locals gather to do aerobics together, or Tai Chi or other forms of exercise.
Driving past one morning I thought – it’s refreshing to see people getting
involved like this!
The one thing, however, that sticks out like a sore thumb
when we look at all this physical activity going on (of which I am 100 percent
in favour) is that we always jump to exercise our body much more quickly than
we jump to exercise our brain. The poor old brain doesn’t seem to get a look
in at all. We think that it can take care of itself and nourish itself without
any outside assistance. After all, it’s a brain and it sits in our head.
That’s where it is and it can look after itself. That’s where our
knowledge is – and our knowledge of course comes automatically – it’s
like turning on a tap to get running water.
So many of us don’t realize that just as we have to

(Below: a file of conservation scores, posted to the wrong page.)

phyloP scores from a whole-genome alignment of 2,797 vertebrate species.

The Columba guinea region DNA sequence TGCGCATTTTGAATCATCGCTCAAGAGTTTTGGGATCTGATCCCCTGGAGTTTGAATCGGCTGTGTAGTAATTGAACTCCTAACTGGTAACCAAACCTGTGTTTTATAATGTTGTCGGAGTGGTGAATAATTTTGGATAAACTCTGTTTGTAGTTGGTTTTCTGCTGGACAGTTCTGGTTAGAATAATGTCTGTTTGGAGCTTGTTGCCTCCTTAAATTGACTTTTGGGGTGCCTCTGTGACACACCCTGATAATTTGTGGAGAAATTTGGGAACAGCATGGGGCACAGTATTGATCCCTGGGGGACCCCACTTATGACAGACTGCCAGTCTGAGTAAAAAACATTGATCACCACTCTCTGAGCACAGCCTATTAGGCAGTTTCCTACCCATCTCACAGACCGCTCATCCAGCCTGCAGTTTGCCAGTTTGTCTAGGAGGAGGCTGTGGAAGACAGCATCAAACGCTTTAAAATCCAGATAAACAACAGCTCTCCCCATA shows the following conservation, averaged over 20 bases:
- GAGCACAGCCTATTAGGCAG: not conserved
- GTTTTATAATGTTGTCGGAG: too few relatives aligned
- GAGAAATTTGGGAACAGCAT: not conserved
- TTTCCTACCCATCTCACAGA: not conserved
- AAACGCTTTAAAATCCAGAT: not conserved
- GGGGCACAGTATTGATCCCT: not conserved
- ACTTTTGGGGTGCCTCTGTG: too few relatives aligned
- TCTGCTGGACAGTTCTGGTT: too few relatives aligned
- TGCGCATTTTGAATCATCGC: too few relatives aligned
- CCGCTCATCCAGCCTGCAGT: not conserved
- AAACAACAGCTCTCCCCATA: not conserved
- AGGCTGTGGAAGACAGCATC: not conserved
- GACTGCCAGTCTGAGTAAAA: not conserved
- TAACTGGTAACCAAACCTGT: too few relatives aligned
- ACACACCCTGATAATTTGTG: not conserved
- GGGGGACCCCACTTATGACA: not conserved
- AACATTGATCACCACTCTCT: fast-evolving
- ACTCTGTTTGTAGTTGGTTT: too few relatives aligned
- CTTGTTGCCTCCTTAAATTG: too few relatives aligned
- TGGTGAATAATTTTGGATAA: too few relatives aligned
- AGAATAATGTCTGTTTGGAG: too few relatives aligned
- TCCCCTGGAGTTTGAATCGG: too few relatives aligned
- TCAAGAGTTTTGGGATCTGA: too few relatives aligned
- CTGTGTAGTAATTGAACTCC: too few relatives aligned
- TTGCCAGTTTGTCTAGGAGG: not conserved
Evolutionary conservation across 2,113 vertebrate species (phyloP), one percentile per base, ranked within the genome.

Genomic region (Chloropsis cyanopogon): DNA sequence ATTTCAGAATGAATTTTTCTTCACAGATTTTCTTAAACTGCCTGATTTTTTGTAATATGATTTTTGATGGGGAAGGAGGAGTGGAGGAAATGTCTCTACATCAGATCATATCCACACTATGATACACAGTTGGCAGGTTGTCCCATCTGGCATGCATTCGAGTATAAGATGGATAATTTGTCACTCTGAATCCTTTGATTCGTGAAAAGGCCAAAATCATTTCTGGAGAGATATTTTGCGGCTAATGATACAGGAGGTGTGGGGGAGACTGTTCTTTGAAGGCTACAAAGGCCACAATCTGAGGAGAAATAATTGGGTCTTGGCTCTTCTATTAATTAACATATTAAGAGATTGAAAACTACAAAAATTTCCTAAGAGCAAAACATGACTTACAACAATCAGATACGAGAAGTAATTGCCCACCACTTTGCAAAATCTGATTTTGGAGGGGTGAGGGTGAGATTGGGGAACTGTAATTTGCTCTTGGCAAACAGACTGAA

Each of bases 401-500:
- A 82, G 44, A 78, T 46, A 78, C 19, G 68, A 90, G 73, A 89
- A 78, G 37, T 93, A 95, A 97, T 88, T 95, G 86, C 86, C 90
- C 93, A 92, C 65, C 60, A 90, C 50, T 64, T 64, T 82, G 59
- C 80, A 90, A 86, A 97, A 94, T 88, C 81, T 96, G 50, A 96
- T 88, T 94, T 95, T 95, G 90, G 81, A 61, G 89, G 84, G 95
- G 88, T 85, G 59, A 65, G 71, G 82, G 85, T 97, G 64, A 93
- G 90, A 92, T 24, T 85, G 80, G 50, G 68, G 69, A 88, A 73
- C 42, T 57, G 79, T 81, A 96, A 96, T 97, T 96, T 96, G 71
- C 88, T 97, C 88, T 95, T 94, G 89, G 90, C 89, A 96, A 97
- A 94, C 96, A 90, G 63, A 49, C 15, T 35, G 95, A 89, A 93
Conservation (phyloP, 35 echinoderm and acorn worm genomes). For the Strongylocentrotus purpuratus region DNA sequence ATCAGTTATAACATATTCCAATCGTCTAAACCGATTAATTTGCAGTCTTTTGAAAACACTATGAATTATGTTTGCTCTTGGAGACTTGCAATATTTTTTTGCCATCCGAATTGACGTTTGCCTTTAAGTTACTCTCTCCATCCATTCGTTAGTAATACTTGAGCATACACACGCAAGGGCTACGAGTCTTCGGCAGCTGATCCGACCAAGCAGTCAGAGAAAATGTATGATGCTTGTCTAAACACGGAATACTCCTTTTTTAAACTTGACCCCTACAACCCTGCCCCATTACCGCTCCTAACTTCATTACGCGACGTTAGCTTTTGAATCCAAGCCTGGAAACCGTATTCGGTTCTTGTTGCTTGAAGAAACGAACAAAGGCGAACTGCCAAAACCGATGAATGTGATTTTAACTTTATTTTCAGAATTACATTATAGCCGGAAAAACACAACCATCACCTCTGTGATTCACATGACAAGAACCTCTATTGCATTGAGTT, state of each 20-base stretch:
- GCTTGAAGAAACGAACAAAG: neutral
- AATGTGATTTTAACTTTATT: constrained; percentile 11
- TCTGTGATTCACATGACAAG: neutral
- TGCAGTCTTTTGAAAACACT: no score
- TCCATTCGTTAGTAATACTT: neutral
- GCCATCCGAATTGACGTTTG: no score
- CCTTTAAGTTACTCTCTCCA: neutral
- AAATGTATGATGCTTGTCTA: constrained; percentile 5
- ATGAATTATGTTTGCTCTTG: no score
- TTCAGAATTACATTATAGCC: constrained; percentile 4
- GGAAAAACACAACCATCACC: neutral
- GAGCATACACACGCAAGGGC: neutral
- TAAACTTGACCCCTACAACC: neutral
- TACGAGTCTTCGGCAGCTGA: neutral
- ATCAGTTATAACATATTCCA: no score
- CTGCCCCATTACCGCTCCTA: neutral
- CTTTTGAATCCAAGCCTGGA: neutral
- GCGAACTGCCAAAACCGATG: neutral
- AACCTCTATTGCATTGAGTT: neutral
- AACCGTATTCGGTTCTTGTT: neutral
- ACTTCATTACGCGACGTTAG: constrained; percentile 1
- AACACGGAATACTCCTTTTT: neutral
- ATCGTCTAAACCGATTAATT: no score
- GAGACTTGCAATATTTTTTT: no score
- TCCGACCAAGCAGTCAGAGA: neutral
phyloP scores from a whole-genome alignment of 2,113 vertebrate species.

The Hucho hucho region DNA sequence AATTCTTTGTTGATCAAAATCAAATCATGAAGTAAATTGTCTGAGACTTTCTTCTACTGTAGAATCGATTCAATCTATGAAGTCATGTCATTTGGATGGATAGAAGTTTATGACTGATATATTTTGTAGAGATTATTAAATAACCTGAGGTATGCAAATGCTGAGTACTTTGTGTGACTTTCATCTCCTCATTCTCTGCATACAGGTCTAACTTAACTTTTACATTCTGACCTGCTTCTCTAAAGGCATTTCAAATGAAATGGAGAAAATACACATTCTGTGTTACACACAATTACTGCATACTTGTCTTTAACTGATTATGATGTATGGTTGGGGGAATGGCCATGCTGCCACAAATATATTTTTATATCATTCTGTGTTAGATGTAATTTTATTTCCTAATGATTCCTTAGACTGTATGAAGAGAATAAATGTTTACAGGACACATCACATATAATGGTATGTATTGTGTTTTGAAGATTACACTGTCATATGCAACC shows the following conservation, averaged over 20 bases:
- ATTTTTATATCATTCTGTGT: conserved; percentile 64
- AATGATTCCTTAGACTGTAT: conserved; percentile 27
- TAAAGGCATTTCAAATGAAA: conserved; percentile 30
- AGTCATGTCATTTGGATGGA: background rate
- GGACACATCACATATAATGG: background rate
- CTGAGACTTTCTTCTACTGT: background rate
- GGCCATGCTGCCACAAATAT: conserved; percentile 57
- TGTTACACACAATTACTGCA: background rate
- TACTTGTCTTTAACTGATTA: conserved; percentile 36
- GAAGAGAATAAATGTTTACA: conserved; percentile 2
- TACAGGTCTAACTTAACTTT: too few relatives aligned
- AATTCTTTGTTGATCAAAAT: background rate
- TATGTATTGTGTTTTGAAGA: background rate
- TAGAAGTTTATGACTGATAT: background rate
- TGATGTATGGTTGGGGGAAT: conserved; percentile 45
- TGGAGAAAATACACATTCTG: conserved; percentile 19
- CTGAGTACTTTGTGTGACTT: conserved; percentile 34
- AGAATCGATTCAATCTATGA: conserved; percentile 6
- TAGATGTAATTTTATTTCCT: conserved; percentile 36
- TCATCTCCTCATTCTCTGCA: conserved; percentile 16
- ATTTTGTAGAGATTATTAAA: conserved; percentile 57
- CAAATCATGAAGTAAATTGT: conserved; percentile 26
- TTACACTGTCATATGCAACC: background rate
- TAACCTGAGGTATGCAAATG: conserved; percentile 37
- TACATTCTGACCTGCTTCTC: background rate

exercise our bodies to improve health and fitness and overall physical
ability, so too do we need to exercise our brains or our minds in order to
improve our thought processes, our mental and intellectual capabilities.
Indeed physical activity plays a role, and an important one at that, in
contributing to a good state of well-being and mental health. But we need to
go one step further and exercise our mental capabilities in order that we can
improve upon the one most valuable asset we all possess but under utilize –
When was the last time you did a cryptic crossword or
challenged yourself with a difficult puzzle to solve? How much time of your
day do you spend as the receiver of information as opposed to the sender or